Jennifer Hudson mostly sat still, sandwiched between her bow-tied fiancÃ©, David Otunga, and sister, Julia, as attorneys combed through stomach-churning details of her family’s brutal slayings.
The “Dreamgirls” star, who wore an olive skirt, black sweater and sienna colored riding boots, bowed her head Tuesday morning when the first officers on the scene described finding the bodies: Their mother on the living room floor and their brother still in bed, covered in blankets.
But when it came time for the court testimony that included bloody, sometimes naked photos of her murdered loved ones, it was too much to take.
After Cook County Judge Charles Burns called for a short break Tuesday afternoon, the Oscar-winning actress and her sister never returned to the courtroom to see Chicago Police evidence technician Donald Fanelli take the stand at the trial of the man accused of killing their mother, brother and Julia’s 7-year-old son.
The second day of William Balfour’s murder trial was fraught with unease, as the Hudsons’ half brother confirmed that he and their deceased brother, Jason, were drug dealers.
As Jennifer Hudson’s fame grew from an “American Idol” contestant to superstar, so did the gifts she sent to her family who still lived in the Englewood home she grew up in: A $7,000 treadmill for her big sister, Julia, who wanted more exercise. And a white SUV for her big brother, Jason.
She testified Monday that she didn’t know what her brother did for a living. Tuesday, she hung her head low, her fiancÃ©’s hand on her back as Lonnie Simpson, her half-brother and bodyguard, detailed his and Jason Hudson’s drug dealing exploits.
The white SUV helped Jason Hudson shuttle around dimebags of crack cocaine to customers, since he wouldn’t sell out of his mother’s house, in the 7000 block of South Yale, Simpson said.
Hudson didn’t have a day job or a steady paycheck, Simpson said.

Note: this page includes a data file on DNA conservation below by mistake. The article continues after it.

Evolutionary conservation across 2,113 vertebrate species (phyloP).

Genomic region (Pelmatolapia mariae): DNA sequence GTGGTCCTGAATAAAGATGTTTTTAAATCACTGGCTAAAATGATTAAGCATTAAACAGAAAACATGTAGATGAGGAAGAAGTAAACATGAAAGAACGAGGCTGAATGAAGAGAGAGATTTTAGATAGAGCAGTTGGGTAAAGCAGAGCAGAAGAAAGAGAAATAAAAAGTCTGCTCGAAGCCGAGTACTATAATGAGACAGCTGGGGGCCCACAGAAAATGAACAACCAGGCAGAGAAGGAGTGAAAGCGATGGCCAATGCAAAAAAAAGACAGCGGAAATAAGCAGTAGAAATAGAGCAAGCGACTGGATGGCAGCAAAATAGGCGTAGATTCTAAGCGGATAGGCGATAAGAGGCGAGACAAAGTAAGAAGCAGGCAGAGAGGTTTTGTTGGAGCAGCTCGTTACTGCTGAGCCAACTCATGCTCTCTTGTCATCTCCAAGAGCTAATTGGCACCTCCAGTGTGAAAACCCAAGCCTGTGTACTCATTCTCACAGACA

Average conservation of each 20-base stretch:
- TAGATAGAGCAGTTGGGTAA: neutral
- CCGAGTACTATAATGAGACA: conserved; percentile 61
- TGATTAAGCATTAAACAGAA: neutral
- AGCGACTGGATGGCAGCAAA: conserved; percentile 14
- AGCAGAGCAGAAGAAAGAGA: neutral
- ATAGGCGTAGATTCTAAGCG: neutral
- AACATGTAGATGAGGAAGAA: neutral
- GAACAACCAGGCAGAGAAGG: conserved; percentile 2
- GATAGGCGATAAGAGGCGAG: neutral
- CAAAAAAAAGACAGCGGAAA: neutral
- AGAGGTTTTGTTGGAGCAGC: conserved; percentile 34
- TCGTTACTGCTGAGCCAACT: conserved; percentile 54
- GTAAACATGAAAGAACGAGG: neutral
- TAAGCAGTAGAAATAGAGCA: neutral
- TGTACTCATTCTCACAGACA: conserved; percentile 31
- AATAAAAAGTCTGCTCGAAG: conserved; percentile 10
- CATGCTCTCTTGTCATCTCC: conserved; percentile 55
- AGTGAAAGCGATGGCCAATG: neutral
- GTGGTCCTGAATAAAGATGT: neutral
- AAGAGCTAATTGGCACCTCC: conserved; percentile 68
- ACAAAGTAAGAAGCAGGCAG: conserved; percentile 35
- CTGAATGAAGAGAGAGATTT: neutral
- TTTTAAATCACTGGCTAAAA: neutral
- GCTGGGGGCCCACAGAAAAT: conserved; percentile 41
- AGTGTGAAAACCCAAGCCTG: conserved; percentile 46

“He sold drugs basically,” Simpson said. “I sold drugs with him.”
And Hudson always paid his suppliers in cash, Simpson said.
Simpson also bought Jason Hudson a gun, at their father’s bequest, a .45-caliber weapon, for protection. Balfour took that gun, and promised Simpson he’d return it with apologies to Jason Hudson.
Only prosecutors said Balfour used the black and silver weapon on the morning of Oct. 24, 2008.
But before Balfour allegedly pulled the trigger, he made a drug deal of his own, according to one of his alleged customers.
Tyrone A. Dunbar, whose backyard abutted the Hudsons’, testified that he solicited “rocks” – cocaine – from Balfour around 7 a.m.
Surveillance footage of a South Side gas station, played for the jury, showed Dunbar inside buying Hostess cupcakes to break a $20 for his $10 crack.
“He said he had it,” Dunbar said, “and he didn’t have change for a $20.”
Balfour, 30, denies he killed the Hudsons’ mother, Darnell Donerson, and brother, or his own 7-year-old stepson, Julian King, whose body was found three days later in Jason Hudson’s SUV on the West Side. Balfour’s attorneys say police rushed to close the case once they learned the victims were related to the Grammy-award winning singer, and should have investigated Jason Hudson’s drug business for possible suspects.
Prosecutors say Balfour shot the three closest to his estranged wife, Julia Hudson, in a jealous rage after threatening her for months to do so, telling her, “You will be the last to die. I will kill your family first.”
Later Tuesday, Fanelli interpreted the tall stack of photographs prosecutor Jennifer Bagby held up of the bodies, the blood left behind, the ransacked house.
Donerson, a broom lying near her fallen body, had been shot in the back and the left wrist. Blood stained her pink robe; her TV upstairs still was on. She had a cut finger and a wound in her side, said Fanelli, now retired.
Jason Hudson, shot in the back of the head, was found in his own bed, his burly body atop a comforter, Fanelli showed jurors. Blood glistened on his face.